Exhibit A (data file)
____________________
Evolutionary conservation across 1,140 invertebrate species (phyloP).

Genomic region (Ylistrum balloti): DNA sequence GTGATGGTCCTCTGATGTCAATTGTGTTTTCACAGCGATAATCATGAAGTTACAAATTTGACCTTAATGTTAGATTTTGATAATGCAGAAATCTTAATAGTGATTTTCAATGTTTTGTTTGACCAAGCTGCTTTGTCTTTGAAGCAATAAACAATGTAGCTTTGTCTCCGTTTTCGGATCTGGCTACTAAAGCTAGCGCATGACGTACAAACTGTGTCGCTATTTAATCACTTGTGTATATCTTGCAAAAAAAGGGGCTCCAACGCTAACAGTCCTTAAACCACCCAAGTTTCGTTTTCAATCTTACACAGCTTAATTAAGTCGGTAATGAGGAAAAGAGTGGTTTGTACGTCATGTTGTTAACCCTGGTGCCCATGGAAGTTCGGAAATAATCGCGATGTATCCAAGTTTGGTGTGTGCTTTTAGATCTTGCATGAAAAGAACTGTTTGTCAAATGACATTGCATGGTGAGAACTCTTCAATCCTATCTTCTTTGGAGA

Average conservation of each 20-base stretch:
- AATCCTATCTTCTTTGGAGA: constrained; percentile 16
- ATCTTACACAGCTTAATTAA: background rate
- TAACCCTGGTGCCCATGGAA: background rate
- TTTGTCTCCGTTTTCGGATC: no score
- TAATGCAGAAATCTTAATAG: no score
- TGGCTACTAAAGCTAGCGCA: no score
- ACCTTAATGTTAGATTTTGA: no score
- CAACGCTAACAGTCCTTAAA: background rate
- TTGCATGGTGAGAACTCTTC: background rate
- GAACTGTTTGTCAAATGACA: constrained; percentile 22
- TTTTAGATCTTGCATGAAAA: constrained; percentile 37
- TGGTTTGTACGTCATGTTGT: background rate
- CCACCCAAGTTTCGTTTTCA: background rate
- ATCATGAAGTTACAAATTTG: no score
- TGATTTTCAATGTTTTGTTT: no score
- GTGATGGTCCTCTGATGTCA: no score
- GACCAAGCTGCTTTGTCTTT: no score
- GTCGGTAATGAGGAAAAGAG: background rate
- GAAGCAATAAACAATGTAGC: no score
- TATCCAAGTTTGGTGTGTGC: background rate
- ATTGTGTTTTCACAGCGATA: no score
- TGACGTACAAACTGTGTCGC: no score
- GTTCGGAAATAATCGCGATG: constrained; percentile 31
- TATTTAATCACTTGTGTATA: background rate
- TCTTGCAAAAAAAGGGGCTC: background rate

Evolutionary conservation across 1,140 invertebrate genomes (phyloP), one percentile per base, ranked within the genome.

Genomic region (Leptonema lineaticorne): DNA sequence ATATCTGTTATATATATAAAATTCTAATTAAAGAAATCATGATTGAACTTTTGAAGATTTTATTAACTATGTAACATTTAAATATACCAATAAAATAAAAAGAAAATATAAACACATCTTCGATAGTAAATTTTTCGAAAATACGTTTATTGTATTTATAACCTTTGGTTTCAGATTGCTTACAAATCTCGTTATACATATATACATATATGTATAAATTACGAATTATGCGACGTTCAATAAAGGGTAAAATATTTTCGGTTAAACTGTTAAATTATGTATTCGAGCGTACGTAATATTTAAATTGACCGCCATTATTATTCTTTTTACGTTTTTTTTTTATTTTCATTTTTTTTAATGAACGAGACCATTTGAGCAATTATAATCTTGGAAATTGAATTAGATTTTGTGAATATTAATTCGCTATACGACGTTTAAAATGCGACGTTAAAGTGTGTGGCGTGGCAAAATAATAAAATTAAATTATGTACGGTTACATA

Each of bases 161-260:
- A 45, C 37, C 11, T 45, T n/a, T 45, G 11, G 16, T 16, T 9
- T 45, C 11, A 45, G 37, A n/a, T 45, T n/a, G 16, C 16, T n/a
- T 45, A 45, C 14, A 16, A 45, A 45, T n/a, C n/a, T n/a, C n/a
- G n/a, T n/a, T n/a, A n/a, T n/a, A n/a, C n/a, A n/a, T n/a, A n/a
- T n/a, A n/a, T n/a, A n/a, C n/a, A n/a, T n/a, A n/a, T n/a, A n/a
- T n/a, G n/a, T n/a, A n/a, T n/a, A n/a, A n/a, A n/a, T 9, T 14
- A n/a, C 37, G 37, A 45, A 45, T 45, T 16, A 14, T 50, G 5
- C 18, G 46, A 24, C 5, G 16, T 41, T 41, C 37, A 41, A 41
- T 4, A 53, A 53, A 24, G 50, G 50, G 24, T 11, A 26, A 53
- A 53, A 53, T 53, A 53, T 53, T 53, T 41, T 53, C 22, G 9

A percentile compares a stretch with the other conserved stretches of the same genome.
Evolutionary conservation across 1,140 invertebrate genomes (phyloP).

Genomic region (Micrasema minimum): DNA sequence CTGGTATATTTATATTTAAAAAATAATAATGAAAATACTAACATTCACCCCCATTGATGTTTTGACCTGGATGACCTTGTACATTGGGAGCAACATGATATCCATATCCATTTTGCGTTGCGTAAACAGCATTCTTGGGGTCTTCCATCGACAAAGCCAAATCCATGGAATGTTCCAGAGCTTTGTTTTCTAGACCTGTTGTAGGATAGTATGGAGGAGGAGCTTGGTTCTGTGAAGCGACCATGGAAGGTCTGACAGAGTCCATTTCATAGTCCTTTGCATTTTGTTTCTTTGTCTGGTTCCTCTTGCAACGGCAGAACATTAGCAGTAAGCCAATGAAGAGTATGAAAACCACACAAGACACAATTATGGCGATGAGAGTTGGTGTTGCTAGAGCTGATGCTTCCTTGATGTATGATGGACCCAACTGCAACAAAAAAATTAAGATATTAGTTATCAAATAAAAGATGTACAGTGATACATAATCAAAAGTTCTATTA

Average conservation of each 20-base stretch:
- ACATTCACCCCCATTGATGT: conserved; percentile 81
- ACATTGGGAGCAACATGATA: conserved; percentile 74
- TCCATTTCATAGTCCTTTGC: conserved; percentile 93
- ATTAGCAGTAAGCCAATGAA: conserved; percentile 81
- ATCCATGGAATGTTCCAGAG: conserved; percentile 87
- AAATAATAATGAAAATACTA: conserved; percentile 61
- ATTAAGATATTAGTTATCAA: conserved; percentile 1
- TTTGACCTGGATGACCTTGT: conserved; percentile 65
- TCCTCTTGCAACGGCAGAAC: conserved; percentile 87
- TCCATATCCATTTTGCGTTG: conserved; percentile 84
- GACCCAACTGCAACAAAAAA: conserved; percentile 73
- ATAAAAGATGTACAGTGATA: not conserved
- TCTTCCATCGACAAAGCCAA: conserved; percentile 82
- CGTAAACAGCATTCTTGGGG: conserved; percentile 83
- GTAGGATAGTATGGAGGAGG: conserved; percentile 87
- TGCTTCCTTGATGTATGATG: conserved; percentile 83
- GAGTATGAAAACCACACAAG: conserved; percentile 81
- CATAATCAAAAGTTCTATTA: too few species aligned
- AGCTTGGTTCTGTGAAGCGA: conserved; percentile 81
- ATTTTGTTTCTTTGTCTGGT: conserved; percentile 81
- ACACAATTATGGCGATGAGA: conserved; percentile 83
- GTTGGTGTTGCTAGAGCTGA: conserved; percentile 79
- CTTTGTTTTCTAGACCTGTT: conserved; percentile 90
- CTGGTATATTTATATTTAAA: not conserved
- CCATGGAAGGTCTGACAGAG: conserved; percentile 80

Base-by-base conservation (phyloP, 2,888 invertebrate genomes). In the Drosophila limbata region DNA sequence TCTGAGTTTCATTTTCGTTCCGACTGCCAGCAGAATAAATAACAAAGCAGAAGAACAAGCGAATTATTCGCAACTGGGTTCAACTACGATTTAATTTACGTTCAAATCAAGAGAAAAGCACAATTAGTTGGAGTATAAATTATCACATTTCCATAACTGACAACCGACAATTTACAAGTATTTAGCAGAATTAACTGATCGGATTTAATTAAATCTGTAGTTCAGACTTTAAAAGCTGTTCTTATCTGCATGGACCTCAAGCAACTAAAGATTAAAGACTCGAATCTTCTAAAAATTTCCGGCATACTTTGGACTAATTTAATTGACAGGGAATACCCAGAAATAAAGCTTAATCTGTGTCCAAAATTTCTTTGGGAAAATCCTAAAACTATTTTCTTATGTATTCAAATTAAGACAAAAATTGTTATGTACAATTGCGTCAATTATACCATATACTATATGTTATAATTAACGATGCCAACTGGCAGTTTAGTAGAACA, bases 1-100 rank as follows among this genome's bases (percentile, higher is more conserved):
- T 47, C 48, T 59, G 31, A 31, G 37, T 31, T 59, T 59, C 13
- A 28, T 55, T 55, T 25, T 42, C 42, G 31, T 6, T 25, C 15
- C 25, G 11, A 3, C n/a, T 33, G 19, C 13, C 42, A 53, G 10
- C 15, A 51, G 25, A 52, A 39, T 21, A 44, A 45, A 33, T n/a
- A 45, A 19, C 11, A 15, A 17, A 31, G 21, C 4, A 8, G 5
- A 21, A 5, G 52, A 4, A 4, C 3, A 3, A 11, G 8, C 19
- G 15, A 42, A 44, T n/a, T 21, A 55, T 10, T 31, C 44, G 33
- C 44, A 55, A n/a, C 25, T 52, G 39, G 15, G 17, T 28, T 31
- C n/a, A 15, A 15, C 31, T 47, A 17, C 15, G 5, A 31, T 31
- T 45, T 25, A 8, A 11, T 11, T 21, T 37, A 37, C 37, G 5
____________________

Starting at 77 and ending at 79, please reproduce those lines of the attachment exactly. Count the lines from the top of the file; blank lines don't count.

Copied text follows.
- A 21, A 5, G 52, A 4, A 4, C 3, A 3, A 11, G 8, C 19
- G 15, A 42, A 44, T n/a, T 21, A 55, T 10, T 31, C 44, G 33
- C 44, A 55, A n/a, C 25, T 52, G 39, G 15, G 17, T 28, T 31